Architectural Style

Public/Commercial

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These are public and commercial structures.

115 E. Lime Avenue

KNOWN DETAILS

B

16

No

1910

Public/Commercial

Unknown

Unknown

No

No

Yes

Town of Monrovia

Block No:

Lot No:

Landmarked?

Construction Year:

Architectural Style:

Contractor:

Architect:

Style Altered?

Location Changed?

Owner(s):

Demolished?

Subdivision:

Home of George Harriet Barry & Publishing Office
Home of George Harriet Barry & Publishing Office

This photograph of the property dates from around 1912. That is George Barry standing in the front of the building.

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1913 Sanborn Map of the 100 Block of East Lime
1913 Sanborn Map of the 100 Block of East Lime

This Sanborn map image for 1913 shows the configuration of the structure and its position in relation to the other structures on the block at this time.

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Lot 16 As It Appears Today
Lot 16 As It Appears Today

This is the current view of the property.

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Home of George Harriet Barry & Publishing Office
Home of George Harriet Barry & Publishing Office

This photograph of the property dates from around 1912. That is George Barry standing in the front of the building.

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Description

The 1911 Resident and Business Directory of Monrovia lists this address  as the business and residence address of  George Barry,  publisher of  the Monrovia Daily and Weekly News, and his wife, Harriet H. Barry,  editor of Pacific Poultrycraft.  Their 1908-1909 address was La Vista  Grande, a large hotel located across the street from 115 E. Lime.

The  1913 Sanborn map shows the outline of a typical commercial building, a  narrow rectangle that stretched back over two-thirds of the lot.  It was  two-story with the stairs to the second story on the east side of the  building.  The photo, dated 1912, of the structure shows it to be made  primarily of brick.  Other commercial structures built during this  period that still stand are made of the same materials, indicating that  this was common during the first part of the last century.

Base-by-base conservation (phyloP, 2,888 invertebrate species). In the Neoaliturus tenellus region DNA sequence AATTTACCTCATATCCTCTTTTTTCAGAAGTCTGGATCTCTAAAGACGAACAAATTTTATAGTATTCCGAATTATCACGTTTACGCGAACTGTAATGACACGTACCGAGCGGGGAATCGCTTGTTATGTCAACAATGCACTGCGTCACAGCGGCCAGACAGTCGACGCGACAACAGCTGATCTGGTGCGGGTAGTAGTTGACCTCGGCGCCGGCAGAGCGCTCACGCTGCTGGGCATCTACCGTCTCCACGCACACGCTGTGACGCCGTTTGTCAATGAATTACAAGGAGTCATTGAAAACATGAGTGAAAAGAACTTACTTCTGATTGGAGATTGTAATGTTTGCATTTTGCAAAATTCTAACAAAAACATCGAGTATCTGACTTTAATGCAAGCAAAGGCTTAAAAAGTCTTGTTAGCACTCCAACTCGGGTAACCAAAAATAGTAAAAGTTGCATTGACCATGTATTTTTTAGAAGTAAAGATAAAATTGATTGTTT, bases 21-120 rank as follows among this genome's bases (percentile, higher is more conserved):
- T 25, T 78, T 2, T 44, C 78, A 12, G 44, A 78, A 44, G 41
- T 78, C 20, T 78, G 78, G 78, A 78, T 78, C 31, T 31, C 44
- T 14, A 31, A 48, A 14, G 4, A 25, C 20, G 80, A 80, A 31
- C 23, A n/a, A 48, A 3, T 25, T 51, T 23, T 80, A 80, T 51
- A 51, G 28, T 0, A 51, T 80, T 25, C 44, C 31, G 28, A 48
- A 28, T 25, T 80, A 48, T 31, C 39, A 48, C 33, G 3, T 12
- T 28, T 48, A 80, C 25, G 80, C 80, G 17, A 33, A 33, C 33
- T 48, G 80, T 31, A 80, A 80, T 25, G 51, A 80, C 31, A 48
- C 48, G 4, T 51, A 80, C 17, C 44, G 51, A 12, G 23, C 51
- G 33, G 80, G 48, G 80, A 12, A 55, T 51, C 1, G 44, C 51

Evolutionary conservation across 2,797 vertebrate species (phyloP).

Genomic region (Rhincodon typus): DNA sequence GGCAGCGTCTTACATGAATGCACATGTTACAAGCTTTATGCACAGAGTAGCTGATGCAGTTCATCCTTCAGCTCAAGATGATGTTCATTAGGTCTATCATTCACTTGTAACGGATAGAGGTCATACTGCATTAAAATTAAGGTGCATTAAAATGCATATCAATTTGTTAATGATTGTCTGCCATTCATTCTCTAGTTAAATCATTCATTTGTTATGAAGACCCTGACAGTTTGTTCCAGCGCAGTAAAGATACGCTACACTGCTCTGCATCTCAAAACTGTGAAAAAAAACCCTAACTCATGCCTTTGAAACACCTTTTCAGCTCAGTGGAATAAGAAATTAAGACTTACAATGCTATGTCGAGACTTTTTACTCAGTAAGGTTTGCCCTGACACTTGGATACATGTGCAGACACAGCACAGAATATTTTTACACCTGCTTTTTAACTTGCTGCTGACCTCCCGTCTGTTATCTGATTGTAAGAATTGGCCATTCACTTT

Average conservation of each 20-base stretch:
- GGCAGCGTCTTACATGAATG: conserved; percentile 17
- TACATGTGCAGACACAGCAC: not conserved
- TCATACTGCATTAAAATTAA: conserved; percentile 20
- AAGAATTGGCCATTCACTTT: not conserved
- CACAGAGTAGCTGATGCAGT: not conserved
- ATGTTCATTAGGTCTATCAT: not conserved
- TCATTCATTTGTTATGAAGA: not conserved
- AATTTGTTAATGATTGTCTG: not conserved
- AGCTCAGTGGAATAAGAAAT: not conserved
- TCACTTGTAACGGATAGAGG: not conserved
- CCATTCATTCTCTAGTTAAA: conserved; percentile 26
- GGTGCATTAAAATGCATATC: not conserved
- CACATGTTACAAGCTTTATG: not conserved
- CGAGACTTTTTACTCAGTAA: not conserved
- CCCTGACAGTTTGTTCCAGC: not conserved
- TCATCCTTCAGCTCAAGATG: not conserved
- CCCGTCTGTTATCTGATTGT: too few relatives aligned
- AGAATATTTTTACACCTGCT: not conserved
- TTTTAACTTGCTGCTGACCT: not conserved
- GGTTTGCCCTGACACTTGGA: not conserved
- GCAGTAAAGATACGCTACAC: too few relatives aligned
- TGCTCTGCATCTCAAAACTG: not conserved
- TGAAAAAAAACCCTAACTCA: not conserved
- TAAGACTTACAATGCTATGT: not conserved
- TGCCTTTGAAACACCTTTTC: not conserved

This  structure continued housing printing-related activities for many  decades.  There is another plumbing permit pulled in the name of  Monrovia News for October 3, 1941.

In the early 1950's, the  property was acquired by the California Water and Telephone Company.   The utility applied for permit, dated April 2, 1952,  for the demolition  of a residence and a garage.  Then in 1954, there is a permit dated  1954 for a “remodel” valued at $7,000.  Since that time, the structure  erected by the utility has been expanded from lot 16 to lots 17, 18, and  19, the houses on those lots being demolished.  Additionally, the  building, which started out as a single story, has added two more  levels.

101 E. Lime Avenue

KNOWN DETAILS

B

15

No

1911

Public/Commercial

Unknown

Unknown

No

No

Yes

Town of Monrovia

Block No:

Lot No:

Landmarked?

Construction Year:

Architectural Style:

Contractor:

Architect:

Style Altered?

Location Changed?

Owner(s):

Demolished?

Subdivision:

This ad for the Renaker Funeral Parlor appeared in a booklet entitled Your Monrovia Home published by the Monrovia Merchants Association in 1930. Even though the ad indicates the funeral parlor had been in business for forty years, it had only been located at this site since 1911, which is most likely the date for this picture.

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The Myrtle Avenue view of Lots 15 and 16 today. The address is now 342 S. Myrtle Ave.

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1927 Sanborn Map View of Block B
1927 Sanborn Map View of Block B

This detail form a Sanborn map shows Lot 15 from the Lime Avenue side.